As I write this I’m listening to the sound of thunder roll through our patio doors on a warm evening. I keep thinking that this might be the last of these storms, one of my favorite things about summer. The air gets thicker and heavier until a loud clap and a cool exhale start the brief respite from the relentless, sticky heat. But, the air is getting crisper, I’ve been eyeing my coats and boots, a pair of beautiful carnival squash showed up in our CSA, and I’ve got to face facts. Fall is here. And ushering in these “R” months means one thing — oysters!
In reality, this old adage is outdated. Commercial growing and harvesting techniques has made oysters no less safe in the summer than any other time of year. But, eating them raw with a mignonette or a little squeeze of lemon reminds me of fall and winter in Paris. Huddled around barrels or squeezing in for a spot at the bar with a crisp glass of wine, chatting with others doing the same, it all feels a little less cold and gray. So, when Z and I went to go check out the newly-opened Union Market (1309 5th St NE Washington, DC 20002), I couldn’t resist. We shared a dozen Virgina oysters at Rappahannock Oyster Co. in with some DC Brau and a fruity, slightly bubbly glass of vino verde.
If you have access to fresh seafood and are willing to clean, shuck, de-beard, and de-grit them yourself (easier than it sounds), mollusks are actually very affordable and easy to prepare. Eat them raw, batter and fry them, sauté them in their shells with some butter and herbs, or get out the grill like we did and roast ‘em. Luckily in this area, we’re blessed with some great VA oysters, and we headed over to the Main Avenue Fish Market for a few dozen.
Although oyster roasts are usually the kind of thing you put on for guests, we wanted to do a smaller-scale try run on our little Weber before we invited the gang. Plus, it’s easy and unfussy enough for an al fresco dinner for two if you ask me.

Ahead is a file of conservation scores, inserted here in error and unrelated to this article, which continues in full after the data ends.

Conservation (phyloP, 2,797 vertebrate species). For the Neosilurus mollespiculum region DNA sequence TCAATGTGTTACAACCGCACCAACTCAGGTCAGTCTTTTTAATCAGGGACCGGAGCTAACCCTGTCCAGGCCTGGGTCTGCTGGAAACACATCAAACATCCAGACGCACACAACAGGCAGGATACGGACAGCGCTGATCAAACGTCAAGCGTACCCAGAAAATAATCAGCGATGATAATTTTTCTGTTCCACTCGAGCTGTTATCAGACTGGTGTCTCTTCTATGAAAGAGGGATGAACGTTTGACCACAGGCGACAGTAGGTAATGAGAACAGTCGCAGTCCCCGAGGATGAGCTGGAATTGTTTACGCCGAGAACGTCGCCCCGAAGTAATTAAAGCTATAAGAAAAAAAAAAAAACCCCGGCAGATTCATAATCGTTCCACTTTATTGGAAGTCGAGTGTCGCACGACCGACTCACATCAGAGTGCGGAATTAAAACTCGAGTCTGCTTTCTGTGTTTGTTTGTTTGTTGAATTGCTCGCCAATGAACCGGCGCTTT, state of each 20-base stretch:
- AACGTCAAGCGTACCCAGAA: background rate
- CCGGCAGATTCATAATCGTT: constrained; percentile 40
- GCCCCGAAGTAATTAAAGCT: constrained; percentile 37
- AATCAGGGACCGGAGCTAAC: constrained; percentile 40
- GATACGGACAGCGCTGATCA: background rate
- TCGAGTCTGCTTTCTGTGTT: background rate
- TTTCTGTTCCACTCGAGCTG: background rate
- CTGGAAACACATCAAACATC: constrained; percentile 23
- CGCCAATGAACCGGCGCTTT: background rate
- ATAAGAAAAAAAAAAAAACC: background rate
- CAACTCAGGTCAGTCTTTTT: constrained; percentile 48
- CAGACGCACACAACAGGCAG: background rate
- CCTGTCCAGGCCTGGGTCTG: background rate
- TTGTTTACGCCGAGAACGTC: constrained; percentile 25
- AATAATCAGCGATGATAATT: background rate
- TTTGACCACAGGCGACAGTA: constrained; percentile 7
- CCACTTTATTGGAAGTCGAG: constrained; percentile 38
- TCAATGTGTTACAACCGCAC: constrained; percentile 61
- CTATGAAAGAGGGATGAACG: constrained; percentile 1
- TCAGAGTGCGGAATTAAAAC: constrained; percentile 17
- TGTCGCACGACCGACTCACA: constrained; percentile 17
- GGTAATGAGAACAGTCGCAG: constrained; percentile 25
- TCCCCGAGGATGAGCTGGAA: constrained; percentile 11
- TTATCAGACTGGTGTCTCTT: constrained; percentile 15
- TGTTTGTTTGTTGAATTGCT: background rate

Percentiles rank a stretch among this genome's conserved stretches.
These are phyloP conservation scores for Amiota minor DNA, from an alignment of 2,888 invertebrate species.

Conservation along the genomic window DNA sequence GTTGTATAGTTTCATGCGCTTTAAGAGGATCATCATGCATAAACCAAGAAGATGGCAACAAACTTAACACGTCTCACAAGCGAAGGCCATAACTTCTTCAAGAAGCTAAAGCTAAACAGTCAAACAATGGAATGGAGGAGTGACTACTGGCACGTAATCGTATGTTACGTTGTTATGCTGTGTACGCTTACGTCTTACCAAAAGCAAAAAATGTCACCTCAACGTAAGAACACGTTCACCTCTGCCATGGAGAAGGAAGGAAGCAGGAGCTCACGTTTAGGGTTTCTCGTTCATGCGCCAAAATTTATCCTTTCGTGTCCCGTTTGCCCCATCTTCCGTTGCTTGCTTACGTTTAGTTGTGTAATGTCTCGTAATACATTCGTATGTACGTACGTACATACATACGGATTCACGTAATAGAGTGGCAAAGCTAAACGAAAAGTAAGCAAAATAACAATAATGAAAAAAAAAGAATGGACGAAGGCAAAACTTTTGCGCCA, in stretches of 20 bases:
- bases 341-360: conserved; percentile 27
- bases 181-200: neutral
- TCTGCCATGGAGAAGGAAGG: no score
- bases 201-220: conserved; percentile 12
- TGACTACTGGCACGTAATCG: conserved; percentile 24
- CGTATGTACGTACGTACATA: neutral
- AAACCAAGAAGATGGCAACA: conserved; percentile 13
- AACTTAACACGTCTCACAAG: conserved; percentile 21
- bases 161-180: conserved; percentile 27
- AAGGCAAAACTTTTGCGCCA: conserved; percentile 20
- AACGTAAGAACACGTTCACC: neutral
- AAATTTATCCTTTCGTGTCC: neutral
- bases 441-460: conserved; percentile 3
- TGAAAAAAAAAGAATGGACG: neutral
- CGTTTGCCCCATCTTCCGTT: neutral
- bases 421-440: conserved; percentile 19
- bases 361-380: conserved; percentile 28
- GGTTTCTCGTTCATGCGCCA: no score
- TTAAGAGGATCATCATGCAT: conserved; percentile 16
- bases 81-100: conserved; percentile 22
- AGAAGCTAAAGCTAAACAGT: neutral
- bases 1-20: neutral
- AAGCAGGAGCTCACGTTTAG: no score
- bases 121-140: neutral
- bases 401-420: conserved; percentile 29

One of the beauties of roasting oysters is that it takes away the need to shuck them; but, we couldn’t resist opening a few. I whipped up a quick mignonette sauce and we ate them while the grill heated up. Shucking oysters does take some practice. But, with a glove or towel and a nice glass of beer, you can make quick work of it.
If you’ve never done this before, trust me when I say this: roasting oysters is dead easy. Stick them on the grill, close the lid and leave them alone until they open up just a bit. If you’re worried about your grill getting messy, you can put some tinfoil down, but we didn’t have any problems without it. You could do all this under the broiler as well, but I think half the appeal is getting outside.
Cook them too long and they’re rubbery, so keep an eye out. If your fire’s hot, you don’t need more than a few minutes before they start to leech juice and dry out. Oysters won’t pop all the way open like clams tend to do. You’re looking for something more like this.
Then, slurp them right out of the shell like you would a raw oyster — just try to keep that juice in if you can. You could always add a spicy relish or some herby butter. Z’s favorite way to eat them is on a buttered saltine with a little tabasco.
Southside Living: Maine Avenue Fish Market
Roasted Oysters (Rappahannock River Oysters)
Grilled Oysters (Simply Recipes)
How To Grill Oysters at Home (The Kitchn)
Grilled (or Broiled) Oysters with a Sriracha Lime Butter (Food52)